It is Tuesday evening here in Canterbury. We did have a clear to partly-cloudy day, but the storm clouds are rolling back in and the temperature is dropping into the upper 30s(F) tonight. I am half finished with my class and the time is really flying by. As the students comment on how much they are learning, I am thinking the same--but I'm not talking about the Moral Theology Class. I'm thinking about all that I have personally learned in just a brief two weeks. I have already mentioned the intercultural aspects of the place, the sense of history in this country, the richness of the Franciscan movement, etc. in earlier postings on this blog. These still continue to impress me. But there is a lot more.
I guess, in a nutshell, I am feeling grateful and humbled by the warmth and acceptance of the community and for the opportunity to teach (and be) here. Wonderful things are happening in this Centre for people all over the world. Sisters, Brothers, Priests, and Lay men and women are being given the opportunity to learn about the rich Franciscan tradition and to experience good theological discussions in a way that many could never do in their home countries. To have the chance to be a part of all this is wonderful. I am especially grateful to our provincial administration for allowing me to accept the invitation to come here.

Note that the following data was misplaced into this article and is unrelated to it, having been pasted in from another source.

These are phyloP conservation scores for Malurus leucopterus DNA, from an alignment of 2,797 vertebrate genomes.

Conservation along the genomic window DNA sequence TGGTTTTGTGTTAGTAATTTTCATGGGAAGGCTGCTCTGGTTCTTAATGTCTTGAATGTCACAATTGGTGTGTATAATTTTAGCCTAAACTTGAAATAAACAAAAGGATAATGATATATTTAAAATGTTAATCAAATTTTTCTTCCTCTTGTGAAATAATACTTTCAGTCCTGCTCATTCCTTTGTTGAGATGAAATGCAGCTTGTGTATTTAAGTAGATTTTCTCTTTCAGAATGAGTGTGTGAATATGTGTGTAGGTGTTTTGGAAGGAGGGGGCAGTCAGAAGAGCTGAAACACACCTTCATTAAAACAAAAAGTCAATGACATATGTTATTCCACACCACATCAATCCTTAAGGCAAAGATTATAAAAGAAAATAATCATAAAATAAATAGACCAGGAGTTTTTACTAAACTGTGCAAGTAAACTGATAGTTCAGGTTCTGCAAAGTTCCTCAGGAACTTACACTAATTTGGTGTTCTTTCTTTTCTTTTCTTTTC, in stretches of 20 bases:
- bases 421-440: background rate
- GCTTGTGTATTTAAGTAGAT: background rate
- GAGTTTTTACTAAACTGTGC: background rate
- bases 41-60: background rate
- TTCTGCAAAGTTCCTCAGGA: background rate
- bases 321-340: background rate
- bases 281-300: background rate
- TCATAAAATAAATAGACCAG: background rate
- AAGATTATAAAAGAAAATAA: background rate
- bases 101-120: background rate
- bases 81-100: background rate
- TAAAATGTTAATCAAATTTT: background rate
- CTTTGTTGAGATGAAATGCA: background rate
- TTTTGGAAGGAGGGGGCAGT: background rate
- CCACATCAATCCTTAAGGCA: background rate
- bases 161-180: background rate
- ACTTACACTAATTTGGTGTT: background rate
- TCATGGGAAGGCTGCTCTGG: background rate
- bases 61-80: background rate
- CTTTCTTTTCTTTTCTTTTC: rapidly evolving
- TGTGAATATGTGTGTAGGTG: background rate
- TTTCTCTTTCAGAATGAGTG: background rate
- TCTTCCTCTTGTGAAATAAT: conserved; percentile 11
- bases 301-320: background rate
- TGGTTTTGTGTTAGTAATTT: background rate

I'll close with a couple of more shots from Canterbury (on the left) and Herne Bay (on the right). The architecture in the city and along the beach are two examples of what one sees in this part of England. The very, very old along side the more modern makes for a very broad spectrum of history captured in stone and wood.
HAPPY MEMORIAL DAY to all back in the States. And HAPPY JUBILEE to all of the Friars celebrating a major anniversary of Profession or Ordination today.